At first, this might sound crushing to someone wrestling with sinful desires on a daily basis. Indeed, it should sober us to think of the overwhelming weight and pervasiveness of our sin. That sin is not just something we occasionally do, but sin impacts every willing act in our lives. Consider the call of Christ to “love the Lord your God with all your heart, and with all your soul, and with all your mind” (Matthew 22:37). I don’t believe there is a single moment of my life where I can say this was perfectly true of me. Pride and selfishness always infect even the purest motivations of my heart.

Sin is not just something we occasionally do, but sin impacts every willing act in our lives.

This must mean God is constantly disappointed in you, right? Wrong! It is for these very reasons that Christ came not only to die in my place for the sins that I continue to commit, but also to live the perfect life that I never could. We can never merit favor with God by our own righteousness—our own good intentions or efforts. This is why Christ’s active and passive obedience are required to earn our full salvation. Because no one will be accepted into God’s presence unless they have a record of proven, perfect righteousness. Christ alone has accomplished this, and by Spirit-wrought faith we are united to Christ in all of his benefits, including his justification becoming our own.

So, instead of crushing the believer’s heart, it should first of all greatly deepen our appreciation of the gospel—the good news of Christ’s life, death, and resurrection for us! The more we come to grips with how bad the bad news really is, the more we come to worship, delight in, and love our Savior.

This understanding of Jesus-for-us is the answer to our concern that we can never please God even though we are saved, because indwelling sin stains everything we do. But the Bible gives us so many declarations that God delights in his people and is pleased by their obedience (Romans 12:1-2, Galatians 1:10, 1 Thessalonians 2:4). Is it perfect, sinless obedience, worthy of salvation? No. But every Christian can and does obey in ways that delight our heavenly Father.

The Westminster Confession of Faith explains this possibility of pleasing God so well in section 16.6:

Notwithstanding, the persons of believers being accepted through Christ, their good works also are accepted in Him; not as though they were in this life wholly unblameable and unreprovable in God’s sight; but that He, looking upon them in His Son, is pleased to accept and reward that which is sincere, although accompanied with many weaknesses and imperfections.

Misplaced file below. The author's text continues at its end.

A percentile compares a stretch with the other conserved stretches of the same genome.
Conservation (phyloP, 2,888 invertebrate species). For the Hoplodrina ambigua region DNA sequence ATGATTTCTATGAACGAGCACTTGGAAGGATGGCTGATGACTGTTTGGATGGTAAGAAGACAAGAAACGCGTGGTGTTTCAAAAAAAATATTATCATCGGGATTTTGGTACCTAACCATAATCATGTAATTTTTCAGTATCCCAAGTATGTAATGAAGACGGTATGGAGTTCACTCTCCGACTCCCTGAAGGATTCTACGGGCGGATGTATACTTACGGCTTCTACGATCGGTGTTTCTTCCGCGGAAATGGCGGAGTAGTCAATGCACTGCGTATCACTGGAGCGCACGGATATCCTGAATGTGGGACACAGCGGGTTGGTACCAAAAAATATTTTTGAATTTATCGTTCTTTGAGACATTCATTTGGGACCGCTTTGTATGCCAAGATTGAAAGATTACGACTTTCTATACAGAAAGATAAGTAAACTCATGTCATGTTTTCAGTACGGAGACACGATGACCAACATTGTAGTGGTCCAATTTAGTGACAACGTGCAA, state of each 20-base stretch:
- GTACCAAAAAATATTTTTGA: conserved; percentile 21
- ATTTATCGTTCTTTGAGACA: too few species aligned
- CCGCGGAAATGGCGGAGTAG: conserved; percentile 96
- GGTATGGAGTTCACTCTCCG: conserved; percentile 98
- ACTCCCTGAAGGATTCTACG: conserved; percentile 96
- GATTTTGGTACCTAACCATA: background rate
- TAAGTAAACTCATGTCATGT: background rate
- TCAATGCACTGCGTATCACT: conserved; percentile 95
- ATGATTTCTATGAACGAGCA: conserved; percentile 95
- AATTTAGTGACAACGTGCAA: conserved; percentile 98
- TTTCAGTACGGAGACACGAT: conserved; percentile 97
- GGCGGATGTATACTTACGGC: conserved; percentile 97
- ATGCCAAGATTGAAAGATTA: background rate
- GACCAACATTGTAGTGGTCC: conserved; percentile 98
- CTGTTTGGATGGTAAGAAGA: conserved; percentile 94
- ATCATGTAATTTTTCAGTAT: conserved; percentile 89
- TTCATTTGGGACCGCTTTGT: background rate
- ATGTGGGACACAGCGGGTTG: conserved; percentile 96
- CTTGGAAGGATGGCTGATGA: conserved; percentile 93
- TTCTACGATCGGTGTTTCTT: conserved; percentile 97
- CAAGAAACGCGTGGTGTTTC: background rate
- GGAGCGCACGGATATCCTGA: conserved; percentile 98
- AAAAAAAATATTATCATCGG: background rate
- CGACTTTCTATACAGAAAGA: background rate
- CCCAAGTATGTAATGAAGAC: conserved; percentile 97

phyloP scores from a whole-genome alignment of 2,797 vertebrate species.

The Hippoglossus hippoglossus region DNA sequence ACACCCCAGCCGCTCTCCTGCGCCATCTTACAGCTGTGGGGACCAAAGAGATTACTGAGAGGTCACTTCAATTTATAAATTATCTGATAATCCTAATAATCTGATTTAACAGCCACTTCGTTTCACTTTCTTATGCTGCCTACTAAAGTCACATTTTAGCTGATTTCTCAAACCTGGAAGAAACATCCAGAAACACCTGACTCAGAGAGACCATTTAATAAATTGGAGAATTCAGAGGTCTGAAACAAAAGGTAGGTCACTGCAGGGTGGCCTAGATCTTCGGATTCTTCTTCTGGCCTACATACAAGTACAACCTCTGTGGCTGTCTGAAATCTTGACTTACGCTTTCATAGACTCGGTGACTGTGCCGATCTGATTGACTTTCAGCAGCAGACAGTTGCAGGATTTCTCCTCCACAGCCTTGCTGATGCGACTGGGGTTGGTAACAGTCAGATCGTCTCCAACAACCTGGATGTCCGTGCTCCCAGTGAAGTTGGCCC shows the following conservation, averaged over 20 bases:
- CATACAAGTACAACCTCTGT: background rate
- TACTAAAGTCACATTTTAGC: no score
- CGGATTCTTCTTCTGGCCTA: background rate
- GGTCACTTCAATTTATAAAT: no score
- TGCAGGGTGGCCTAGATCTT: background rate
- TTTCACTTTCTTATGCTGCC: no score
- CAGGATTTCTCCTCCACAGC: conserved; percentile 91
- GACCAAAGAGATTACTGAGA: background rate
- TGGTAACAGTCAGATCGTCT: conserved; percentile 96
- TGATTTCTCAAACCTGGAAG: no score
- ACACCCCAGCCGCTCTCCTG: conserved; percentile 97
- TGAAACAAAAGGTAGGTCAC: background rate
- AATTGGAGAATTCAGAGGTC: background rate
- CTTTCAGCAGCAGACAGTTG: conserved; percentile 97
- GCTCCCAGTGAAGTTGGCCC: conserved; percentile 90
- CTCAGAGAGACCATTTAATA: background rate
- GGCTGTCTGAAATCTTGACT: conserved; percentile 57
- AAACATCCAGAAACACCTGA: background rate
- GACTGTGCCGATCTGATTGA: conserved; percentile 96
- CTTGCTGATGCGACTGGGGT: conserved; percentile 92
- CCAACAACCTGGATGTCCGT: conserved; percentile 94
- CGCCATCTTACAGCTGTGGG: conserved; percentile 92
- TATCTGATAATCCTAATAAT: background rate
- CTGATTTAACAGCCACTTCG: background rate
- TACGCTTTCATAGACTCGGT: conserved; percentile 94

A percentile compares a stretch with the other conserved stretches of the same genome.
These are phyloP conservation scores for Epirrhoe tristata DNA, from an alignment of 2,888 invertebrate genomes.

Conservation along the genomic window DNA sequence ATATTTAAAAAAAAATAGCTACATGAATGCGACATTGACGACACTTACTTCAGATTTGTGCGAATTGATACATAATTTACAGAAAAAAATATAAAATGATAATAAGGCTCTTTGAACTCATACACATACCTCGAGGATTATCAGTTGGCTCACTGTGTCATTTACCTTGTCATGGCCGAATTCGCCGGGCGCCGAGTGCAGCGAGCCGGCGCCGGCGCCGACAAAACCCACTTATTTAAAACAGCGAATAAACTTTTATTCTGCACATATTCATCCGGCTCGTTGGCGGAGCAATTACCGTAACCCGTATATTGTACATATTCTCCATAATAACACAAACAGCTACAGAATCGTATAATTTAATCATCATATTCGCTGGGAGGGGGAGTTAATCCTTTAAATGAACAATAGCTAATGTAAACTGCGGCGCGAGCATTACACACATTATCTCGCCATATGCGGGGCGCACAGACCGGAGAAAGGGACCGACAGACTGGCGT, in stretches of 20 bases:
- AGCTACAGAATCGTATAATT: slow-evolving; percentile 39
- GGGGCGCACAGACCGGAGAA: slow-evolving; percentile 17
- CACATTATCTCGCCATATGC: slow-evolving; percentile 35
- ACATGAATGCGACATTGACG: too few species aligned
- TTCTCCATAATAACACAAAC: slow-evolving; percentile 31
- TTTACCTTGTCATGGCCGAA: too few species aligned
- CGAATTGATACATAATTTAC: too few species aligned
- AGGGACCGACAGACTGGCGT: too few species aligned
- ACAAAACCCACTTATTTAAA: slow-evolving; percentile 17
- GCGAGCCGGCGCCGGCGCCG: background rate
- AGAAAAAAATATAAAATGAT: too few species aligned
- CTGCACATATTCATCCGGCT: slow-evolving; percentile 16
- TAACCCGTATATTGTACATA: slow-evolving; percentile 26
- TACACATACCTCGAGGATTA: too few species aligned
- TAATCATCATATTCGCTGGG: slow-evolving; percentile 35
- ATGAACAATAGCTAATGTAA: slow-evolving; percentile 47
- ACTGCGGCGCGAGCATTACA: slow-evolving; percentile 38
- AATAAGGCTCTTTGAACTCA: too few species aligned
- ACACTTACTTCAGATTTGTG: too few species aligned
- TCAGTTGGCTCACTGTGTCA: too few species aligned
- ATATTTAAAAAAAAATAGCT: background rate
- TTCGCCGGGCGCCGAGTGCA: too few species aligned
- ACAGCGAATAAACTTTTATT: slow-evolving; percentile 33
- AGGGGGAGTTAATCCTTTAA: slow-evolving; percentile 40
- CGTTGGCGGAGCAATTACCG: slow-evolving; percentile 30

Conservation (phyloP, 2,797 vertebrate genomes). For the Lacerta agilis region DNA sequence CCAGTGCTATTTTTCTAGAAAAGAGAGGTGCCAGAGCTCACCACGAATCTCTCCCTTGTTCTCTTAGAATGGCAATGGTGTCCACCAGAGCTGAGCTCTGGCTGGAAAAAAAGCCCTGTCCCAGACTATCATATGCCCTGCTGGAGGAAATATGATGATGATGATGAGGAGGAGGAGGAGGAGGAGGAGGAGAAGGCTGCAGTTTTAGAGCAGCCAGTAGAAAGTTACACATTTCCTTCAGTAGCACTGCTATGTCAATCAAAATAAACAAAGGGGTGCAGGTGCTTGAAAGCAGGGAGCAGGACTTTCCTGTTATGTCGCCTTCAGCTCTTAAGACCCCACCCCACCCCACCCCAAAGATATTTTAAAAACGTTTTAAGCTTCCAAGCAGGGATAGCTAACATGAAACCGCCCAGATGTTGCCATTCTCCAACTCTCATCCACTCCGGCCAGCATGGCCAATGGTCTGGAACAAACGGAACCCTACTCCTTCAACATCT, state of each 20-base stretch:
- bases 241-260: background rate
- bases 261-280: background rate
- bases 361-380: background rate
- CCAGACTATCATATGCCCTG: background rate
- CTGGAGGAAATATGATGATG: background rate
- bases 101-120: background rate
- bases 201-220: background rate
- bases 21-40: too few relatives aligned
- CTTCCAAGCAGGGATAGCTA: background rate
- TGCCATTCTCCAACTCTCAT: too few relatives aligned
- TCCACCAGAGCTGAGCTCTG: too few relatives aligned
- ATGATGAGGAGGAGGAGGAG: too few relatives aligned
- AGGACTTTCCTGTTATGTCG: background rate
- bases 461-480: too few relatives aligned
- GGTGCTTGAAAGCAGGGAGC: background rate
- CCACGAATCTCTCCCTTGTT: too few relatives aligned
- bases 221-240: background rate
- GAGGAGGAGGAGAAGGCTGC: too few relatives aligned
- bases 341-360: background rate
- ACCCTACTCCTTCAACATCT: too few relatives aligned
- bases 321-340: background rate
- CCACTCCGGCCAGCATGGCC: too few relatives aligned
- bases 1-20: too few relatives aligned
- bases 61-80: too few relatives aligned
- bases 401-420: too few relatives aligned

This is so crucial to understand! How are our sincere efforts to please God acceptable in his sight if they are not perfect? They are accepted by God “through Christ,” as God looks upon our imperfect works “in His Son.”

Here’s the answer, then, to the question: How do I know if I’ve crossed the line between temptation and sin? We are always crossing over the line between temptation and sin because we are fallen. We don’t just need the gospel to save us from God’s wrath, we need the gospel in order to do anything that pleases the Father.

This means, when you are wrestling with indwelling sin, temptations from within, you have the opportunity to please God! When you turn from corrupt desires that rise up from within your own heart, and you make war with your flesh, and submit to the Spirit leading you into the throne room of grace, you are met there by your high priest with sympathy and with delight!

Every Christian will battle with indwelling sin until they see Jesus face to face. This will be a daily, moment by moment battle. God’s not disappointed in you because you are fighting against indwelling sin. The very opposite: He calls you to never give up fighting sin. The ones who meet God and hear the words “well done, good and faithful servant,” are those who endured to the end. Who didn’t make peace with their sin, but continued to take up their weapons of warfare that we see so beautifully outlined in Ephesians 6.

God’s not disappointed in you because you are fighting against indwelling sin. The very opposite: He calls you to never give up fighting sin.

Brothers and sisters, you aren’t laboring in vain. Not only are your sincere, Spirit-dependent efforts accepted and rewarded in Christ, but they are also sowing seeds into greater and greater righteousness. You don’t “box as one beating the air” (1 Corinthians 9:26), but instead, you are being transformed into the image of Jesus Christ, from one degree of glory to another (2 Corinthians 3:18).